Tuesday, March 8, 2011


  So, here I am in Abisko!  I'm attending a week-long workshop (well, officially a "school" but I find that term strange) on ecology and speciation.  It's going quite nicely so far; very interesting lectures, and starting this evening we will have some seminar-style discussions, too. Lots of modeling and equations, lots of fascinating concepts. But that's not what I'm going to write about right now; maybe later.  For now, I just want to show you photos of the place.

  So the school is at a small research station outside the actual town of Abisko. Here are some photos from my first day here, when it was gray and snowy:

  Happily, it has not stayed like that the whole time (just most of the time).  This morning it was relatively clear; still a high gray cloud layer, but pretty good views nevertheless.  I climbed a small meteorological tower here and got a few photos of the surroundings:

  As you can see, Abisko is pretty well surrounded by mountains. The last photo shows a famous local landmark, the "Gateway to Lapland", the gap in the mountain range there.

  We had a presentation yesterday by one of the folks who lives at the station and does research here.  Here are some notes I took from his talk, giving some context on Abisko and the research station:

  Abisko exists because of Kiruna, and Kiruna exists because of iron mining.  [If I recall what our bus driver up here told us, Kiruna has the largest iron mine in the world. He said that with recently rising metal prices, Kiruna was experiencing a huge boom, and housing prices had gone through the roof, such that he, a waste-processing engineer, had to work nights as a bus driver just to pay his rent.]

  The research station was constructed in 1912; research began in the area earlier, in 1902. It once focused on research into the natural environment of the Abisko area; now it is more outward-looking and hosts many foreign scientists and workshops. Abisko is in a rain shadow due to the mountains to the west, and receives very little precipitation. This means the area compresses what are normally long latitudinal gradients, making them easier to explore in the field. It is not a natural landscape; reindeer herding by the Sami people has grazed down the landscape for at least 400 years. There are six field cabins around Abisko Station (some with their own saunas!). Several thousand scientific publications have come out of the Abisko field station.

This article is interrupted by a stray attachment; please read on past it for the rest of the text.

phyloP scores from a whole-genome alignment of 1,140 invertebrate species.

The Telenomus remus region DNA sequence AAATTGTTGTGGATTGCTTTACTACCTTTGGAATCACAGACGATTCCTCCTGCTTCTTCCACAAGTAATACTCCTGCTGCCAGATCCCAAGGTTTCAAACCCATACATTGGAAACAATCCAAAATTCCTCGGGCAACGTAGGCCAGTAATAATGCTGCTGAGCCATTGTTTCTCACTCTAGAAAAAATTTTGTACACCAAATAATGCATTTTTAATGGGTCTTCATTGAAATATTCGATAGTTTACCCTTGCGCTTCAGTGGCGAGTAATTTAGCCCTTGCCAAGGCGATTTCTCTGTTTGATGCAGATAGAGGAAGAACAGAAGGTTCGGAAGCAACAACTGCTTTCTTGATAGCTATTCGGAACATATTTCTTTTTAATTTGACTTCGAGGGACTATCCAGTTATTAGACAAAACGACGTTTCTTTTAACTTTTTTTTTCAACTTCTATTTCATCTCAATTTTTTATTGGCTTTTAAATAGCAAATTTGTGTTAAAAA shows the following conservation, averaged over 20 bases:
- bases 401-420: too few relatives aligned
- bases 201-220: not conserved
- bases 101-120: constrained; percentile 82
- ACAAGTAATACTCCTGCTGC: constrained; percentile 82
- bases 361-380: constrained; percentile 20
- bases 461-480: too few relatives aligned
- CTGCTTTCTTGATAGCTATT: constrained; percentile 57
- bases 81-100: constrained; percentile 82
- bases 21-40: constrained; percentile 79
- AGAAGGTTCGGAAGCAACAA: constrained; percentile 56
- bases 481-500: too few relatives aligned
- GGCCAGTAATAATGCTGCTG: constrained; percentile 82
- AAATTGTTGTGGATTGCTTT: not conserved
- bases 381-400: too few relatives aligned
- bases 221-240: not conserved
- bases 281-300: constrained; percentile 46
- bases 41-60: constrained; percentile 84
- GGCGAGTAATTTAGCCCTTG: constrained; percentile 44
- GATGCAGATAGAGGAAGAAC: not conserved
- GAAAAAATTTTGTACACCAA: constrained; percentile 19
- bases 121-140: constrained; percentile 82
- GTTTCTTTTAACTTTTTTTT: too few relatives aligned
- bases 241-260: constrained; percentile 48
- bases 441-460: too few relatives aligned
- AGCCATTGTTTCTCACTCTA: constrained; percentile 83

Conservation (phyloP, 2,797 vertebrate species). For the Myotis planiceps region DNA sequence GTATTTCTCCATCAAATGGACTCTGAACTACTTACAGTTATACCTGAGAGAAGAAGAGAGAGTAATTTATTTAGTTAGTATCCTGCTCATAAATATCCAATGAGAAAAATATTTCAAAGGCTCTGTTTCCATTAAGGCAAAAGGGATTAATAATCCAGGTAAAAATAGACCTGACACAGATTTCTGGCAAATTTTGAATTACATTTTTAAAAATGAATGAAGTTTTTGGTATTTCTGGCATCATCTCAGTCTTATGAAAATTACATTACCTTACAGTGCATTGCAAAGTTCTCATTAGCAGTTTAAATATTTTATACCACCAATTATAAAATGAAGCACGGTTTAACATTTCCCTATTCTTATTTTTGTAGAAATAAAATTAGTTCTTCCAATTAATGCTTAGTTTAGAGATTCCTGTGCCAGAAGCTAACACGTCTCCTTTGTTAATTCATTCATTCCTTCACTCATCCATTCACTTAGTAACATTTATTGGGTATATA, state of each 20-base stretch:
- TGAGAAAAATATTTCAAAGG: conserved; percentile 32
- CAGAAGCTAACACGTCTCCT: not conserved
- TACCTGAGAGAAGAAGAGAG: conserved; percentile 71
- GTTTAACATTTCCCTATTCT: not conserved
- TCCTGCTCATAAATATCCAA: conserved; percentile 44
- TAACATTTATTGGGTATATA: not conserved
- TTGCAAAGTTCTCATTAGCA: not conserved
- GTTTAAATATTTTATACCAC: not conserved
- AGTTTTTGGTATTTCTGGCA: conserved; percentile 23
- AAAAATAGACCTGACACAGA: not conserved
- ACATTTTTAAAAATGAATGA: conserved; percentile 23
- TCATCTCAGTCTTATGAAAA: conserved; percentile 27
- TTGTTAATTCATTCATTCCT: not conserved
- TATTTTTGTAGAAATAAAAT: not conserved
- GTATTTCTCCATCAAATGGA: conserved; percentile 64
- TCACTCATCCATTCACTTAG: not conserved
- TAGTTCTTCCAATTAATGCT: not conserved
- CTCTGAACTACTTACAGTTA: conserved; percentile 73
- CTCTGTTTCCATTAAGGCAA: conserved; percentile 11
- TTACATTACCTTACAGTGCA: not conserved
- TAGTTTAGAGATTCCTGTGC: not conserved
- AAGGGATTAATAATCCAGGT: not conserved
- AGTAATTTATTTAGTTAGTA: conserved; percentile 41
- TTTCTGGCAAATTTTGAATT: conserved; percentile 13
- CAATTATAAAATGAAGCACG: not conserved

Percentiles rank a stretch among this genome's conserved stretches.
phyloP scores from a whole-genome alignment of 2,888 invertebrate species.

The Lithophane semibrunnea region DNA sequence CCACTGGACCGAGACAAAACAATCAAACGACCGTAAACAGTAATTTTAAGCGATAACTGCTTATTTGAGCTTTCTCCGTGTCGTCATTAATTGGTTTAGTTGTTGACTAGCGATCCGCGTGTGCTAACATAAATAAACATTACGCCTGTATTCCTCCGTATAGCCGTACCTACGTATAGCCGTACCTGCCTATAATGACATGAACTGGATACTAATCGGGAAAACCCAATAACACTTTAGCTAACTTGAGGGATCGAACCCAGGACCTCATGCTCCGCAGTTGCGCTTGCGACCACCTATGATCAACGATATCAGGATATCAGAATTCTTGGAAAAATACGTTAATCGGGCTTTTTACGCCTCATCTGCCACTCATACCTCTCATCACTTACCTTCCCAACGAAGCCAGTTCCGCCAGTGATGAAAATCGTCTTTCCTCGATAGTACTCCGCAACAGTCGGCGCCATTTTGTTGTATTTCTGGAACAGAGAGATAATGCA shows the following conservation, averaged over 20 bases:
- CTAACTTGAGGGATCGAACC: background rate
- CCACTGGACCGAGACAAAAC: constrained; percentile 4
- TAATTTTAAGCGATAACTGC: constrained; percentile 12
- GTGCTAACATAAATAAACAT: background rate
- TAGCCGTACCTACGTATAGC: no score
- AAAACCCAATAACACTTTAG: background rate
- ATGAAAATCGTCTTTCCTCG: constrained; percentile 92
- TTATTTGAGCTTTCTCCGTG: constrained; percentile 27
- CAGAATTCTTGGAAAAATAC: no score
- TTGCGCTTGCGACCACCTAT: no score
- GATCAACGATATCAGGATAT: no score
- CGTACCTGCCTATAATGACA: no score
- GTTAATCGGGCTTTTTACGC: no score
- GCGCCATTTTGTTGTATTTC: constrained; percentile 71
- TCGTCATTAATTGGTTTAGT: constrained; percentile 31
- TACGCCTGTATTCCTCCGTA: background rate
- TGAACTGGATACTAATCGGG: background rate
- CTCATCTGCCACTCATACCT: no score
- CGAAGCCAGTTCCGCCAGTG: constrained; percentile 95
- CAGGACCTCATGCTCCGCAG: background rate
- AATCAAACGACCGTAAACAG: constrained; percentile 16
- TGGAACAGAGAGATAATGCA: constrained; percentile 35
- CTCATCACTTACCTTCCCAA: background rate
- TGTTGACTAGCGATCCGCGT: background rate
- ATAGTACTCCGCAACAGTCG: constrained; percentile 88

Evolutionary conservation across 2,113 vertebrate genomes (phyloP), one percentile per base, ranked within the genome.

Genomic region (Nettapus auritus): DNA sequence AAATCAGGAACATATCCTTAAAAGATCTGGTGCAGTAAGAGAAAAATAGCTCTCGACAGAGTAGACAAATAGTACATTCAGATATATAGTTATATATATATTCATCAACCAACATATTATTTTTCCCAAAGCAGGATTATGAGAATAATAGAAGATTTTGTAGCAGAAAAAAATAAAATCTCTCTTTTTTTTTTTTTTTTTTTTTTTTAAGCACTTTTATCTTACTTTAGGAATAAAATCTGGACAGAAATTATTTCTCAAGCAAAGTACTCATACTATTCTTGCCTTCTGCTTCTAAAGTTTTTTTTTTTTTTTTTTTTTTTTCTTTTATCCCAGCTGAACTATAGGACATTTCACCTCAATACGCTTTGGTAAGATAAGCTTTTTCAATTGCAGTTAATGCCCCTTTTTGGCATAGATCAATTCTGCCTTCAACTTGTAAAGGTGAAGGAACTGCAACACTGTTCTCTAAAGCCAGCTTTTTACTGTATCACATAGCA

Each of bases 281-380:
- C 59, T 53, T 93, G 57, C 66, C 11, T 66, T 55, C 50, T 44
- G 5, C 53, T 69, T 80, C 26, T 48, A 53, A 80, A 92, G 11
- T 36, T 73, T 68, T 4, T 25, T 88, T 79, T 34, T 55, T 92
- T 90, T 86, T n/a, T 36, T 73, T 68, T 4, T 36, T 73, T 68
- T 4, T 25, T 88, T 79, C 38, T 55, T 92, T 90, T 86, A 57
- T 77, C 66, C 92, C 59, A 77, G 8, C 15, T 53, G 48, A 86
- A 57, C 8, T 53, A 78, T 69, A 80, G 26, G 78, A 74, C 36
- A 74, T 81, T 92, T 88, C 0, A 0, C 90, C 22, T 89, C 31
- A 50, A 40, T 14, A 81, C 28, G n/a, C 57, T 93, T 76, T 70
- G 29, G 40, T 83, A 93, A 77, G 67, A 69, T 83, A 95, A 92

Some of the fields of research pursued here:

Geoscience research: glaciers and inland ice. A focus on landscape-forming processes at different timescales and under different climatic conditions.

Geomorphological research: mountain erosion, debris transport, sedimentation and archiving of past environments.

Experimental ecology: creation of chambers with altered temperature, CO2, and UV-B radiation, and experiments to see the effects of this on vegetation, ecological processes, and biodiversity.

Integrated activities: monitoring, manipulation, modeling. This kind of interaction between empirical research and modeling creates a positive feedback loop of science: predicting and measuring feeding back on each other.

  He finished up by talking about climate change.  What is happening to the environment in the north of Sweden? There has been an increase in temperature over the last 15-20 years, and the permafrost is starting to melt at low altitudes around Abisko. The landscape is slumping in some areas, and moving more than it used to. The prediction is for more snow, paradoxically, despite the rising temperatures, in this area. There are multiple changes such as warming and loss of cold winters. He estimates that 90-95% of the climate scientists he meets at Abisko are very concerned about these changes, and believe they are anthropogenic. One of the biggest consequences will be alterations to peat bogs, which will thaw and release methane. Many metrics of change have showed movement in recent years. Snow depth almost doubled in the past 90 years, hardness and wetness of the snow cover in increasing. [And his time ran out here and he stopped talking.]

  So, that's Abisko!  Next up, aurora borealis.

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